To determine the role of CART up-regulation in estradiol-mediated neuroprotection, we used an in vitro model of ischemic neuronal cell death. In agreement with our in vivo observation, Fig. 2A demonstrates that estradiol treatment (10 nM, +) increases CART mRNA expression in primary cultured cortical neurons in the presence (+) or absence (−) of OGD. The induction of CART by estradiol was abolished by actinomycin D, suggesting that estradiol likely increases CART mRNA by a transcriptional mechanism of action. To determine whether CART mRNA is translated into secreted peptide, we measured CART peptide concentration in culture medium by using an RIA with [125I]-CART and anti-CART peptide antibody. Fig. 2B demonstrates that estradiol increases the CART peptide concentration in culture media. The figure also demonstrates that the effect of estradiol to induce CART is more pronounced in postischemic neurons. Fig. 3 demonstrates that this concentration of estradiol (10 nM) significantly reduces ODG-induced neuronal cell death. However, the protective effect of estradiol is reduced by estrogen receptor (ER) antagonist ICI 182780 (100 nM), suggesting that estradiol reduces cell death, at least in part, by a mechanism involving the ER. More importantly, Fig. 3 demonstrates that the protective effect of estradiol is attenuated by preincubation with a CART-blocking antibody (2 μg/ml), suggesting that CART plays an important role in estradiol-mediated neuroprotection. Antibody alone had no effect on cell death, suggesting that the antibody does not exert nonspecific toxic effects on neurons and that the increase in cell death is specific to estradiol treatment. To confirm specificity and effectiveness of CART antibody in precipitating CART peptide, we measured the CART peptide concentration in culture media by an RIA. CART-blocking antibody completely precipitated CART peptide in medium, resulting in CART concentrations below the limit of detection (0 pg/μl).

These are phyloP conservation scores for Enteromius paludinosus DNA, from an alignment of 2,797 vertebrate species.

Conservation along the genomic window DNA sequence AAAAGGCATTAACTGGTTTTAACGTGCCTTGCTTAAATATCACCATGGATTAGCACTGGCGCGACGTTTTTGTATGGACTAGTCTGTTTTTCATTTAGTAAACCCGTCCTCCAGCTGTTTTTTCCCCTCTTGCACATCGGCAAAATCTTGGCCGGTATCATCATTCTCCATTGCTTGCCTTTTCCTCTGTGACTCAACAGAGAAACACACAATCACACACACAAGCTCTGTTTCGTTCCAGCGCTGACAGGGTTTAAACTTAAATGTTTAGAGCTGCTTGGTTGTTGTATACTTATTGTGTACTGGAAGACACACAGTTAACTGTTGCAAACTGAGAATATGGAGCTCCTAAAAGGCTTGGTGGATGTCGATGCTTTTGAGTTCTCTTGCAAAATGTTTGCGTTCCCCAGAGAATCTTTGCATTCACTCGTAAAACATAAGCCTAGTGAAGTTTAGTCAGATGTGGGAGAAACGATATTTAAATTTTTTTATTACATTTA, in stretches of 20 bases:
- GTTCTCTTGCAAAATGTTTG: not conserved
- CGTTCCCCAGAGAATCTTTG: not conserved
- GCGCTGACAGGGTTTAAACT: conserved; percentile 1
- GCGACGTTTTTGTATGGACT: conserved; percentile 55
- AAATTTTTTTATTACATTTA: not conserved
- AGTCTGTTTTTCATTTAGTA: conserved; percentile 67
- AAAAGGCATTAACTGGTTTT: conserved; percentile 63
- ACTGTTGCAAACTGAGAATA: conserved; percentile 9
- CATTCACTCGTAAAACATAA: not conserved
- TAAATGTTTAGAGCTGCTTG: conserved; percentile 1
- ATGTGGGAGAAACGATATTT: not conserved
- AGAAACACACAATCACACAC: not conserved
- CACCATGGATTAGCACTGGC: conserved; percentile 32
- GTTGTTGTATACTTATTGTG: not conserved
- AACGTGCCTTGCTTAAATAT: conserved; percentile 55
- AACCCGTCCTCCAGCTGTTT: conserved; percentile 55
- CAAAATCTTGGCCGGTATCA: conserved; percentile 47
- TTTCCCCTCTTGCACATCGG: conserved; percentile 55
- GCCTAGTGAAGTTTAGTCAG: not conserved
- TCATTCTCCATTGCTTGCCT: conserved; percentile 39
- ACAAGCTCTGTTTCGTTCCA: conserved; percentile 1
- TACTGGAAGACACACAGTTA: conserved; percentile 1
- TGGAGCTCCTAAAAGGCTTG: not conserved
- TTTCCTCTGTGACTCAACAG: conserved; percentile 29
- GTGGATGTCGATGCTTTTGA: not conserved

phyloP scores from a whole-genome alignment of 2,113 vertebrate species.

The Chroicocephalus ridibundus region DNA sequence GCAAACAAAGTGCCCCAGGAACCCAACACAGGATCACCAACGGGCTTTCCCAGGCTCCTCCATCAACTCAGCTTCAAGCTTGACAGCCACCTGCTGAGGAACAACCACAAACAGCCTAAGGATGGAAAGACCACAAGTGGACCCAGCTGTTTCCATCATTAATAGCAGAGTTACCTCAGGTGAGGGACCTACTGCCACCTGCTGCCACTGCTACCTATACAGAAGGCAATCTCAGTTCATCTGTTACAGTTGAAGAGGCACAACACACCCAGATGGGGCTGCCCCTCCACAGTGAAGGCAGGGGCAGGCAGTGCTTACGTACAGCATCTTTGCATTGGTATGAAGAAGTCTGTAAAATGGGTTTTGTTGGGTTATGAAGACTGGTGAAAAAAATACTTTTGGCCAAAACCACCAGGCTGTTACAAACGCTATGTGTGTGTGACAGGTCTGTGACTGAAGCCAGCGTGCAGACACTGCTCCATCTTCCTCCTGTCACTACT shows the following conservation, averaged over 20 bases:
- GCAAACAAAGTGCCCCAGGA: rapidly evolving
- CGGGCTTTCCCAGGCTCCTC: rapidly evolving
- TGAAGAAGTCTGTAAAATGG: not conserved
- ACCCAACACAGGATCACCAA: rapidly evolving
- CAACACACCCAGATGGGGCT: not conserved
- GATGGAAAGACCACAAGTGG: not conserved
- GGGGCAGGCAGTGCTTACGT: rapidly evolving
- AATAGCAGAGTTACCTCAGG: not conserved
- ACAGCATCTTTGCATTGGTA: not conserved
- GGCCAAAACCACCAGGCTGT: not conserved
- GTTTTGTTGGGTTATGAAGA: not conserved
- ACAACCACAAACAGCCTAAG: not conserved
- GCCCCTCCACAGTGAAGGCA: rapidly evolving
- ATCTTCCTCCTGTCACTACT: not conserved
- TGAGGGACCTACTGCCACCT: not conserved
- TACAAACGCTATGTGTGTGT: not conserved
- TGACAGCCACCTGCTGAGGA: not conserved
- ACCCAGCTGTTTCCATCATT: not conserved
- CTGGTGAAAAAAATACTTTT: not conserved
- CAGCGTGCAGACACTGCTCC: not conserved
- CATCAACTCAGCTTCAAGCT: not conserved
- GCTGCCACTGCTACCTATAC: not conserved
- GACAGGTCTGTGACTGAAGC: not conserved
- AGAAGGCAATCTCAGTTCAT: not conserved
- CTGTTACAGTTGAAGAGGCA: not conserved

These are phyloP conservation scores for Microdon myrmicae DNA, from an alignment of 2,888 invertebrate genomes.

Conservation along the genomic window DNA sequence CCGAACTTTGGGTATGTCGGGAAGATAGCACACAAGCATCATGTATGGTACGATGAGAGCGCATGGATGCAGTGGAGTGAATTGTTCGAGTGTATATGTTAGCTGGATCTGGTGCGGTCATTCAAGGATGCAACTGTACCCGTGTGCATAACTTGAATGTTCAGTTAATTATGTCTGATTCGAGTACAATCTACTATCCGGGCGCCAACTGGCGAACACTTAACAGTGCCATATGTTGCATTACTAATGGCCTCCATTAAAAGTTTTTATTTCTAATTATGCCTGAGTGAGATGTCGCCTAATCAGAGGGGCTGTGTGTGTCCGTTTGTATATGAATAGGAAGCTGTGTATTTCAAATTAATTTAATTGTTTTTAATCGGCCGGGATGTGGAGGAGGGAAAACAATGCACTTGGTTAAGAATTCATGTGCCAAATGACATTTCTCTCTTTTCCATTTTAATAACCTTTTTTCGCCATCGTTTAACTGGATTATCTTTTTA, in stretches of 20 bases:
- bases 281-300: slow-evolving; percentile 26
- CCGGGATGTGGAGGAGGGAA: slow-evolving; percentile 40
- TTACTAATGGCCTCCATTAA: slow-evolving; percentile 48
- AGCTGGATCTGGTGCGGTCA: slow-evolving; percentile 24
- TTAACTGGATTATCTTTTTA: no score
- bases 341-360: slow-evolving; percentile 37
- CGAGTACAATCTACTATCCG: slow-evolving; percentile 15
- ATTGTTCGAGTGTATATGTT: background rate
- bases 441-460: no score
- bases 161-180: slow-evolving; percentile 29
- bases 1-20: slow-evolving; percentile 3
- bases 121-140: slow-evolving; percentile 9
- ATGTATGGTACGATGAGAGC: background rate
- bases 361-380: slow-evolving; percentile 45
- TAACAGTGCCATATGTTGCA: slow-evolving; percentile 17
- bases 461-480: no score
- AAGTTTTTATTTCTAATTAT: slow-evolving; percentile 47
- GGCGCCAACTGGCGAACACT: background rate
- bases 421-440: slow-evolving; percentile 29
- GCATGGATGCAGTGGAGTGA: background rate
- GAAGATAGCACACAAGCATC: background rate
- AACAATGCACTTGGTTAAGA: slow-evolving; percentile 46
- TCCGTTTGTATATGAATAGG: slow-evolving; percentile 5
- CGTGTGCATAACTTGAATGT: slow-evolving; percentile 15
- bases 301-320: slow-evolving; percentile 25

Fig. 2.